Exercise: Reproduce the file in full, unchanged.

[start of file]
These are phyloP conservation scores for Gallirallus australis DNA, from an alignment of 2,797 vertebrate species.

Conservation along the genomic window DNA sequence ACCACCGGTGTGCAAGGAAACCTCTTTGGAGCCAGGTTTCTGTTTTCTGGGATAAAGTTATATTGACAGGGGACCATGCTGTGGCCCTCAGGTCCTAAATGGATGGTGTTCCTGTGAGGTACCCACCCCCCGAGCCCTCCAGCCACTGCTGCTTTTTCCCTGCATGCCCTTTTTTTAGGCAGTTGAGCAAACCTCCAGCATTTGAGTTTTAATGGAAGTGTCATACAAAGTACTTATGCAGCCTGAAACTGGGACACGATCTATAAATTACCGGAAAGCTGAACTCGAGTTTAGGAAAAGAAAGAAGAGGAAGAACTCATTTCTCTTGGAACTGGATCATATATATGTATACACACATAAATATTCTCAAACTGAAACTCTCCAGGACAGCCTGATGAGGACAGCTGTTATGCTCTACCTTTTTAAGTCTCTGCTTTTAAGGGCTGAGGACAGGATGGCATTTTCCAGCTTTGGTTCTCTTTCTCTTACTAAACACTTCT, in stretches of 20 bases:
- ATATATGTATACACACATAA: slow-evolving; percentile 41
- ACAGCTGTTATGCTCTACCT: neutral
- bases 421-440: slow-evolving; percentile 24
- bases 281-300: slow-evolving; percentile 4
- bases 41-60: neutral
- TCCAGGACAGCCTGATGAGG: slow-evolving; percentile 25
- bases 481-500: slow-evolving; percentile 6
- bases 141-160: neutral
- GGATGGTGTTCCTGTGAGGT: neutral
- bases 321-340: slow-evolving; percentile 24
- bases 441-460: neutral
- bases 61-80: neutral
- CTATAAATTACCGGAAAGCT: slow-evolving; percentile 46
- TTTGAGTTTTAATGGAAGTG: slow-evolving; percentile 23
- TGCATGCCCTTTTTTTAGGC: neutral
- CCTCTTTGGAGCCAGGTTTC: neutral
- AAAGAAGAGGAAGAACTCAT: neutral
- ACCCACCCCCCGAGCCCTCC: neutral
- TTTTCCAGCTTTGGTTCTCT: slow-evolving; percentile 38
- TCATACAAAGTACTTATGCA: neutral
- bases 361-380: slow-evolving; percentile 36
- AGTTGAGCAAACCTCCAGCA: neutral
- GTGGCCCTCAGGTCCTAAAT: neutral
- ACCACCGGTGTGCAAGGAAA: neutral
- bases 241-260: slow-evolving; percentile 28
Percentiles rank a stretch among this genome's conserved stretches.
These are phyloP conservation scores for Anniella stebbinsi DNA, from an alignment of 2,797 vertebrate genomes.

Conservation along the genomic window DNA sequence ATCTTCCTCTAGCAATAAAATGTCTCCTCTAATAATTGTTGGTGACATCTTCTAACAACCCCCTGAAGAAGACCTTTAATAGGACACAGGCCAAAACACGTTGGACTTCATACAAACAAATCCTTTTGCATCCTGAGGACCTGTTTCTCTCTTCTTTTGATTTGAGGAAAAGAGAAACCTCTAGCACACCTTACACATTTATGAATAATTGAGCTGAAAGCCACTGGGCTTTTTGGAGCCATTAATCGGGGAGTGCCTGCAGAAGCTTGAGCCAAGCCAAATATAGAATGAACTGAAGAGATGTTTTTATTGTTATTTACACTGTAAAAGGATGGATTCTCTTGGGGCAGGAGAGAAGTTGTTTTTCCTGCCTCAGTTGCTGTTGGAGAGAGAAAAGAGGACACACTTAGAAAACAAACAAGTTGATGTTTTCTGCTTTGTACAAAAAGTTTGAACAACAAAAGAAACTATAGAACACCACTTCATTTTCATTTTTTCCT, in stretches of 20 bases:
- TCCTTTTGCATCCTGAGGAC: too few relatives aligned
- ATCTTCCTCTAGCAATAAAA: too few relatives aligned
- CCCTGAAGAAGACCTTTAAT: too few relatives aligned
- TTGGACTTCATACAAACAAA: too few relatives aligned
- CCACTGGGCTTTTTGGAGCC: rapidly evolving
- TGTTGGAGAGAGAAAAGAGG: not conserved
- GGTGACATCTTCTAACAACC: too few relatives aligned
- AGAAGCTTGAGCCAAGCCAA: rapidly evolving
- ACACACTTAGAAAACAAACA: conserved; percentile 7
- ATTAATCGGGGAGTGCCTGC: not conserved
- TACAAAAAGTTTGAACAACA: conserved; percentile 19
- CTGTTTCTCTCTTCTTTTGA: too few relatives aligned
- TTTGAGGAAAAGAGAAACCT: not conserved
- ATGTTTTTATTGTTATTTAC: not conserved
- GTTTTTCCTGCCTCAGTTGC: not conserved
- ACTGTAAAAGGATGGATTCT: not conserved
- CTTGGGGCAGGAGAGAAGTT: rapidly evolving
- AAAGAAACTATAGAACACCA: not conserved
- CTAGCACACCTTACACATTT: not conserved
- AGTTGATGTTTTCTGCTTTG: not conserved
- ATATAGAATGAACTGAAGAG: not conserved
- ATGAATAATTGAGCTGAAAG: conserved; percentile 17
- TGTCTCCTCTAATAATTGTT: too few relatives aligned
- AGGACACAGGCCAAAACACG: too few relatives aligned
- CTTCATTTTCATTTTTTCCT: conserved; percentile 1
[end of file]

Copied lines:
These are phyloP conservation scores for Gallirallus australis DNA, from an alignment of 2,797 vertebrate species.

Conservation along the genomic window DNA sequence ACCACCGGTGTGCAAGGAAACCTCTTTGGAGCCAGGTTTCTGTTTTCTGGGATAAAGTTATATTGACAGGGGACCATGCTGTGGCCCTCAGGTCCTAAATGGATGGTGTTCCTGTGAGGTACCCACCCCCCGAGCCCTCCAGCCACTGCTGCTTTTTCCCTGCATGCCCTTTTTTTAGGCAGTTGAGCAAACCTCCAGCATTTGAGTTTTAATGGAAGTGTCATACAAAGTACTTATGCAGCCTGAAACTGGGACACGATCTATAAATTACCGGAAAGCTGAACTCGAGTTTAGGAAAAGAAAGAAGAGGAAGAACTCATTTCTCTTGGAACTGGATCATATATATGTATACACACATAAATATTCTCAAACTGAAACTCTCCAGGACAGCCTGATGAGGACAGCTGTTATGCTCTACCTTTTTAAGTCTCTGCTTTTAAGGGCTGAGGACAGGATGGCATTTTCCAGCTTTGGTTCTCTTTCTCTTACTAAACACTTCT, in stretches of 20 bases:
- ATATATGTATACACACATAA: slow-evolving; percentile 41
- ACAGCTGTTATGCTCTACCT: neutral
- bases 421-440: slow-evolving; percentile 24
- bases 281-300: slow-evolving; percentile 4
- bases 41-60: neutral
- TCCAGGACAGCCTGATGAGG: slow-evolving; percentile 25
- bases 481-500: slow-evolving; percentile 6
- bases 141-160: neutral
- GGATGGTGTTCCTGTGAGGT: neutral
- bases 321-340: slow-evolving; percentile 24
- bases 441-460: neutral
- bases 61-80: neutral
- CTATAAATTACCGGAAAGCT: slow-evolving; percentile 46
- TTTGAGTTTTAATGGAAGTG: slow-evolving; percentile 23
- TGCATGCCCTTTTTTTAGGC: neutral
- CCTCTTTGGAGCCAGGTTTC: neutral
- AAAGAAGAGGAAGAACTCAT: neutral
- ACCCACCCCCCGAGCCCTCC: neutral
- TTTTCCAGCTTTGGTTCTCT: slow-evolving; percentile 38
- TCATACAAAGTACTTATGCA: neutral
- bases 361-380: slow-evolving; percentile 36
- AGTTGAGCAAACCTCCAGCA: neutral
- GTGGCCCTCAGGTCCTAAAT: neutral
- ACCACCGGTGTGCAAGGAAA: neutral
- bases 241-260: slow-evolving; percentile 28
Percentiles rank a stretch among this genome's conserved stretches.
These are phyloP conservation scores for Anniella stebbinsi DNA, from an alignment of 2,797 vertebrate genomes.

Conservation along the genomic window DNA sequence ATCTTCCTCTAGCAATAAAATGTCTCCTCTAATAATTGTTGGTGACATCTTCTAACAACCCCCTGAAGAAGACCTTTAATAGGACACAGGCCAAAACACGTTGGACTTCATACAAACAAATCCTTTTGCATCCTGAGGACCTGTTTCTCTCTTCTTTTGATTTGAGGAAAAGAGAAACCTCTAGCACACCTTACACATTTATGAATAATTGAGCTGAAAGCCACTGGGCTTTTTGGAGCCATTAATCGGGGAGTGCCTGCAGAAGCTTGAGCCAAGCCAAATATAGAATGAACTGAAGAGATGTTTTTATTGTTATTTACACTGTAAAAGGATGGATTCTCTTGGGGCAGGAGAGAAGTTGTTTTTCCTGCCTCAGTTGCTGTTGGAGAGAGAAAAGAGGACACACTTAGAAAACAAACAAGTTGATGTTTTCTGCTTTGTACAAAAAGTTTGAACAACAAAAGAAACTATAGAACACCACTTCATTTTCATTTTTTCCT, in stretches of 20 bases:
- TCCTTTTGCATCCTGAGGAC: too few relatives aligned
- ATCTTCCTCTAGCAATAAAA: too few relatives aligned
- CCCTGAAGAAGACCTTTAAT: too few relatives aligned
- TTGGACTTCATACAAACAAA: too few relatives aligned
- CCACTGGGCTTTTTGGAGCC: rapidly evolving
- TGTTGGAGAGAGAAAAGAGG: not conserved
- GGTGACATCTTCTAACAACC: too few relatives aligned
- AGAAGCTTGAGCCAAGCCAA: rapidly evolving
- ACACACTTAGAAAACAAACA: conserved; percentile 7
- ATTAATCGGGGAGTGCCTGC: not conserved
- TACAAAAAGTTTGAACAACA: conserved; percentile 19
- CTGTTTCTCTCTTCTTTTGA: too few relatives aligned
- TTTGAGGAAAAGAGAAACCT: not conserved
- ATGTTTTTATTGTTATTTAC: not conserved
- GTTTTTCCTGCCTCAGTTGC: not conserved
- ACTGTAAAAGGATGGATTCT: not conserved
- CTTGGGGCAGGAGAGAAGTT: rapidly evolving
- AAAGAAACTATAGAACACCA: not conserved
- CTAGCACACCTTACACATTT: not conserved
- AGTTGATGTTTTCTGCTTTG: not conserved
- ATATAGAATGAACTGAAGAG: not conserved
- ATGAATAATTGAGCTGAAAG: conserved; percentile 17
- TGTCTCCTCTAATAATTGTT: too few relatives aligned
- AGGACACAGGCCAAAACACG: too few relatives aligned
- CTTCATTTTCATTTTTTCCT: conserved; percentile 1